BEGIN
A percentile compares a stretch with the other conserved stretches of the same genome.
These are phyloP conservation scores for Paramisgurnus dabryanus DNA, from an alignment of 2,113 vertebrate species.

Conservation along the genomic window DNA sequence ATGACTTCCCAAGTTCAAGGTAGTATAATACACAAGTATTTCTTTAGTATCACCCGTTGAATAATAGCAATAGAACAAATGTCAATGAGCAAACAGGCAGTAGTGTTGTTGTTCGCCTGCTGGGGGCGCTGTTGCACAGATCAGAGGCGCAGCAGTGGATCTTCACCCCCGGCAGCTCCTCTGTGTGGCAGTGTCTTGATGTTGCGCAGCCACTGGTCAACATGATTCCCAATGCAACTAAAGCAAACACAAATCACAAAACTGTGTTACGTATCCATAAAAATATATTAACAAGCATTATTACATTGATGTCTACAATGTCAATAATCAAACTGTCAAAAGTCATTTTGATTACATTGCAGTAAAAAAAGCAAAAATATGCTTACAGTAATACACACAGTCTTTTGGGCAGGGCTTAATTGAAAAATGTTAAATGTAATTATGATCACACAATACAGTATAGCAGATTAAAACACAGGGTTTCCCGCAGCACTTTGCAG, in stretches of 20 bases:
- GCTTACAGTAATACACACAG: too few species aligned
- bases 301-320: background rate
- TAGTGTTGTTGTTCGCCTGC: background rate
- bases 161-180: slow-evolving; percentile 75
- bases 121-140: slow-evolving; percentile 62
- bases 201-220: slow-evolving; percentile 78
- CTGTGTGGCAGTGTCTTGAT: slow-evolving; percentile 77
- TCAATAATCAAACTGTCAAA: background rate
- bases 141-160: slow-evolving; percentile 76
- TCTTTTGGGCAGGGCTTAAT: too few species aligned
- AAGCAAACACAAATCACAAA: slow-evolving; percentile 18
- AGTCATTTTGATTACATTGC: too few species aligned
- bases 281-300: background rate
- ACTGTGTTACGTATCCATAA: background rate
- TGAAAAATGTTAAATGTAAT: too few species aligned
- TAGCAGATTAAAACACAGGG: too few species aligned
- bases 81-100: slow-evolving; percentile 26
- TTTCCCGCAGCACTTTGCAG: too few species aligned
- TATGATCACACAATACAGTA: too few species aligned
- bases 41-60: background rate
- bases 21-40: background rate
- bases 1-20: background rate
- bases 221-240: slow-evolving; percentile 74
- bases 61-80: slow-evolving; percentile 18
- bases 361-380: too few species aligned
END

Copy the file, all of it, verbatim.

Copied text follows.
A percentile compares a stretch with the other conserved stretches of the same genome.
These are phyloP conservation scores for Paramisgurnus dabryanus DNA, from an alignment of 2,113 vertebrate species.

Conservation along the genomic window DNA sequence ATGACTTCCCAAGTTCAAGGTAGTATAATACACAAGTATTTCTTTAGTATCACCCGTTGAATAATAGCAATAGAACAAATGTCAATGAGCAAACAGGCAGTAGTGTTGTTGTTCGCCTGCTGGGGGCGCTGTTGCACAGATCAGAGGCGCAGCAGTGGATCTTCACCCCCGGCAGCTCCTCTGTGTGGCAGTGTCTTGATGTTGCGCAGCCACTGGTCAACATGATTCCCAATGCAACTAAAGCAAACACAAATCACAAAACTGTGTTACGTATCCATAAAAATATATTAACAAGCATTATTACATTGATGTCTACAATGTCAATAATCAAACTGTCAAAAGTCATTTTGATTACATTGCAGTAAAAAAAGCAAAAATATGCTTACAGTAATACACACAGTCTTTTGGGCAGGGCTTAATTGAAAAATGTTAAATGTAATTATGATCACACAATACAGTATAGCAGATTAAAACACAGGGTTTCCCGCAGCACTTTGCAG, in stretches of 20 bases:
- GCTTACAGTAATACACACAG: too few species aligned
- bases 301-320: background rate
- TAGTGTTGTTGTTCGCCTGC: background rate
- bases 161-180: slow-evolving; percentile 75
- bases 121-140: slow-evolving; percentile 62
- bases 201-220: slow-evolving; percentile 78
- CTGTGTGGCAGTGTCTTGAT: slow-evolving; percentile 77
- TCAATAATCAAACTGTCAAA: background rate
- bases 141-160: slow-evolving; percentile 76
- TCTTTTGGGCAGGGCTTAAT: too few species aligned
- AAGCAAACACAAATCACAAA: slow-evolving; percentile 18
- AGTCATTTTGATTACATTGC: too few species aligned
- bases 281-300: background rate
- ACTGTGTTACGTATCCATAA: background rate
- TGAAAAATGTTAAATGTAAT: too few species aligned
- TAGCAGATTAAAACACAGGG: too few species aligned
- bases 81-100: slow-evolving; percentile 26
- TTTCCCGCAGCACTTTGCAG: too few species aligned
- TATGATCACACAATACAGTA: too few species aligned
- bases 41-60: background rate
- bases 21-40: background rate
- bases 1-20: background rate
- bases 221-240: slow-evolving; percentile 74
- bases 61-80: slow-evolving; percentile 18
- bases 361-380: too few species aligned